Submitted by Kicki Westman, Team Easyboot 2011 Member
The reason why I started to use Easyboots was simply that I didnt see a good reason to shoe my Icelandic horse Vinur anymore. He was now an old boy, retired from competions and hard training and should be able to go barefoot. I definitely didnt see a point in paying for expensive shoeing, I was too lazy to do it myself, but he didnt like it very much to be ridden barefoot even after some years without shoes. So I started to investigate different boottypes and my first choice was a pair of Easyboot Epics for his front hoofs.
My dear old friend, Vinur, in his boots, at age 26 and still going strong. Vinur means friend in Icelandic, he could not have a better name. He has been my best companion for 16 years!
Here in Sweden it is not so common with boots and barefoot-trimming (yet) and overall most people are so stuck on steelshoes that anything else is out of the question. And I was no exeption during our years of competing. But here and there I had come across some “natural believers” and now I believe more and more horseowners are beginning to see that horses in fact can be fully functioning without steel shoes.
When I first tried out our new boots and they fitted so good I was totally sold. My horse was immediately comfortable in them and soon I bought a pair of Easyboot Bares for his hind hoofs. My first choice was the Easyboot Glove, but his measurements didnt compare to the Glove sizing chart: he was way too wide.
To avoid a clamp on hind hoofs I therefore chose the Bare. But those Bares gave me a lot of opportunities to use some very bad language. Every time putting them on where a big struggle. They fitted absolutely perfect but I soon got tired of the battle and ordered a pair of Epic-buckles for them instead. That made things much easier.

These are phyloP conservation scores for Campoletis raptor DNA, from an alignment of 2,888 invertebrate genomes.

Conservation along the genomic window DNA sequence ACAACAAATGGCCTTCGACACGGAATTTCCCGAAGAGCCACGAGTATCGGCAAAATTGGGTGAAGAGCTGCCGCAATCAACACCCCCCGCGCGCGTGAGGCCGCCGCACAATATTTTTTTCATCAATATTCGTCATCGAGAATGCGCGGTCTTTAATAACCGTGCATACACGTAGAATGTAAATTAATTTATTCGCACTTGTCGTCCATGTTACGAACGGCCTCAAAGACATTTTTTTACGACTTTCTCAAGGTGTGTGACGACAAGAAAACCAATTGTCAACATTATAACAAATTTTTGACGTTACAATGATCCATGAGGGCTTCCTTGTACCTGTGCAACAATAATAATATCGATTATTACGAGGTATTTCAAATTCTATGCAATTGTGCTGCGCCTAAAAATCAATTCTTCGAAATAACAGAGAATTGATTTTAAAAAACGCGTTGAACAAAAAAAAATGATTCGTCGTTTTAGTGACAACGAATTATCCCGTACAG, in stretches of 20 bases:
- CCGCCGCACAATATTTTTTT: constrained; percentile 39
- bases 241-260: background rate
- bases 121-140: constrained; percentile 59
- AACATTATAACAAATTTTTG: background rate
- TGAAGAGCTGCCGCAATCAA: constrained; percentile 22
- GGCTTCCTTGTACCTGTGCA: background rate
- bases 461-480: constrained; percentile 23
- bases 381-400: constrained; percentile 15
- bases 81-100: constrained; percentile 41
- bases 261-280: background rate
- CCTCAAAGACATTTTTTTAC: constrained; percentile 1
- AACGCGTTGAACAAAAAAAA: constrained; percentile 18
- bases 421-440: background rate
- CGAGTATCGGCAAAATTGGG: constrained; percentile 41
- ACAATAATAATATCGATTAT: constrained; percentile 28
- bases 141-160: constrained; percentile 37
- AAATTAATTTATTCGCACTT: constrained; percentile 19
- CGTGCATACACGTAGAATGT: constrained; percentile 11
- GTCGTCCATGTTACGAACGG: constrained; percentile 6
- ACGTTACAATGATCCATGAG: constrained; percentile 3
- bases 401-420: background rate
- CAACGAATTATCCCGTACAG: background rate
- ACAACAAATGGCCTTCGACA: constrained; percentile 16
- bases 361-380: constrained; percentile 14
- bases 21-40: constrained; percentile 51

Somewhere along the road I also became seriously curious of what all the fuss about barefoot trimming was as well. I have classic trimming and shoeing abilities in my backpack so after a lot of investigation, hours and hours of reading on the internet and some mentoring by a barefoot trimmer, I started to trim my own horses the natural barefoot way. It was the next natural step to take.
I have to admit, I also saw the economical benefits of trimming my own horses myself – No more lazy horseowner. I dont regret it for a moment. Maybe my back would prefer me to be lazy but I keep telling it to shut up and get used to it!
The benefits of natural trimming showed up real soon. My Shetland Pony almost always chipped her walls right after an ordinary trim. Now, with the Mustang Roll, no more. Her hoofs are now so tight and nice and she is much more comfortable walking on gravel. And Vinur soon fitted in a pair of Gloves. I can now ride him barefoot, depending on wich trail I choose but I prefer to have a full set of boots on.
I beleive it is good insurance for his comfort.
My Shetland Pony Betty Boop
I still have much to learn about the natural way of trimming but I’m only looking forward to it. It is a true pleasure to get to know and care for my horses hoofs.
Studs are necessary here in winter time.
Another aspect I really appreciate is the fact that barefoot eliminates the injuries that shoed horses can inflict to themselves and other horses, especially in the winter. Here in Sweden during the winter season we have snow and alot of ice. With shoes its always a hazard to turn out horses without studs and I think every horseowner knows what different kinds of risks shoes and studs means if several horses are turnout together. Barefoot horses can manage the ice so much better than shod horses without studs. A barefoot horse also doesnt get snow clamped in their hoofs causing them to slide or stumble. So with studded boots we are always on the safe side. I would not dare to ride without them but afterwards, my horse can play in the snowy pasture safe and sound barefeet.
For me there’s no longer no doubt, booted barefoot is the way to go. This journey will never end!
Kicki Westman, Sweden